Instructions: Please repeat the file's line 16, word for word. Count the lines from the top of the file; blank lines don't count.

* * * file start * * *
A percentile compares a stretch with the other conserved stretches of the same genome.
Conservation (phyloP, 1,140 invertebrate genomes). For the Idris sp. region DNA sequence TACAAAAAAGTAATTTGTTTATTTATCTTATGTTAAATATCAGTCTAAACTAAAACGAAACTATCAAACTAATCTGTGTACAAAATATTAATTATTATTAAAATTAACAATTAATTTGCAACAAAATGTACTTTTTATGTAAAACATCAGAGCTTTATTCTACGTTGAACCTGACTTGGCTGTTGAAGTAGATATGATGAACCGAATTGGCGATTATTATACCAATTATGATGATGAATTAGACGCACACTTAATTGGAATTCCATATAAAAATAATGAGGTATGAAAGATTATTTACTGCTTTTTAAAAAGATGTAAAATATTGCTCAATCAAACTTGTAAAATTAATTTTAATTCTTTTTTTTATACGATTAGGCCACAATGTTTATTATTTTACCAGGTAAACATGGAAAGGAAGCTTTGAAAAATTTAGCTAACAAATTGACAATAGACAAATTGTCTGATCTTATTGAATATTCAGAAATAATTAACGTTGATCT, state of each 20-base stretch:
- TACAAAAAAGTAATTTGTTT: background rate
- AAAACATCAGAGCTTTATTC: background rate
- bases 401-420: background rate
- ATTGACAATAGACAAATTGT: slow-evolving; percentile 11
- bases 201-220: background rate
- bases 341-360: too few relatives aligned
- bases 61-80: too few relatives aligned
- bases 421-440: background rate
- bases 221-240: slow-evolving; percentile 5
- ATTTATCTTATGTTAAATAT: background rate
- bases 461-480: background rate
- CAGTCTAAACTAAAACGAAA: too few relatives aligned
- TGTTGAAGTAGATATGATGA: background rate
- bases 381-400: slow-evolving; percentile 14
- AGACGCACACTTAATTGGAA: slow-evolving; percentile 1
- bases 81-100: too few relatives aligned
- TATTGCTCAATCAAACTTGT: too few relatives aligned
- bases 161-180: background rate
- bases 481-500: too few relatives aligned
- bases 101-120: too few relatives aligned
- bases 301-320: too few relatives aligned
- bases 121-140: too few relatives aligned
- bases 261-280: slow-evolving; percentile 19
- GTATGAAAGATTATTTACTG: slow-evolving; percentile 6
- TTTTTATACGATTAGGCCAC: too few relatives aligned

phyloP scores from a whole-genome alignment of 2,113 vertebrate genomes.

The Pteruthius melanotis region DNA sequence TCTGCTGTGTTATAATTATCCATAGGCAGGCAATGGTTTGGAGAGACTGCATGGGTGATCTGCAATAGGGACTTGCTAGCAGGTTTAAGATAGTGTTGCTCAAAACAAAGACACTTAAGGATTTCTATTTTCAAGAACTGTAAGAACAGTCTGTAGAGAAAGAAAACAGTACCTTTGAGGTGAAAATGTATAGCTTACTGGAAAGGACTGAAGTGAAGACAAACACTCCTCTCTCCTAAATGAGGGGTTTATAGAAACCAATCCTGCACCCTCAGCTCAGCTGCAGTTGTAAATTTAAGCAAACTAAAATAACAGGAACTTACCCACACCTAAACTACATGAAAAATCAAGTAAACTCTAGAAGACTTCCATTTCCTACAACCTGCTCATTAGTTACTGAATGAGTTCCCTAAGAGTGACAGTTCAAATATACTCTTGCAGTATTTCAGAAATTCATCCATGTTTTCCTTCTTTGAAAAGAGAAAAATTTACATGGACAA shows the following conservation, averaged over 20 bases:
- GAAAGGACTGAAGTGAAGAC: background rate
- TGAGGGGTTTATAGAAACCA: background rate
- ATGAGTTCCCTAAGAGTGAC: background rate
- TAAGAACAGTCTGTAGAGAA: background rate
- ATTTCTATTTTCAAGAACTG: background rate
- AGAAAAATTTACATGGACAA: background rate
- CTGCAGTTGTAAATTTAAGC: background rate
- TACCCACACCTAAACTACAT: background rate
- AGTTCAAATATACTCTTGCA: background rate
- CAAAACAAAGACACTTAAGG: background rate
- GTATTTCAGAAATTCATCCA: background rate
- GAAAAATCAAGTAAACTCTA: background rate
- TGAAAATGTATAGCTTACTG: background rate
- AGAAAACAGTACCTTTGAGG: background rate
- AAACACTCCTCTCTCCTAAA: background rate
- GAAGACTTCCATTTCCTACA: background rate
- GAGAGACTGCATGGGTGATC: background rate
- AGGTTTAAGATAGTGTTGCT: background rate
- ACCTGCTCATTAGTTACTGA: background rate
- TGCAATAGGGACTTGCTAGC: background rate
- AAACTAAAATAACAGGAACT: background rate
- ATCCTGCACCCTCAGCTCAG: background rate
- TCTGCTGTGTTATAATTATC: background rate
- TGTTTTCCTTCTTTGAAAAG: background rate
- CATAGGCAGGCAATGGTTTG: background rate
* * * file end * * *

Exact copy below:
- bases 381-400: slow-evolving; percentile 14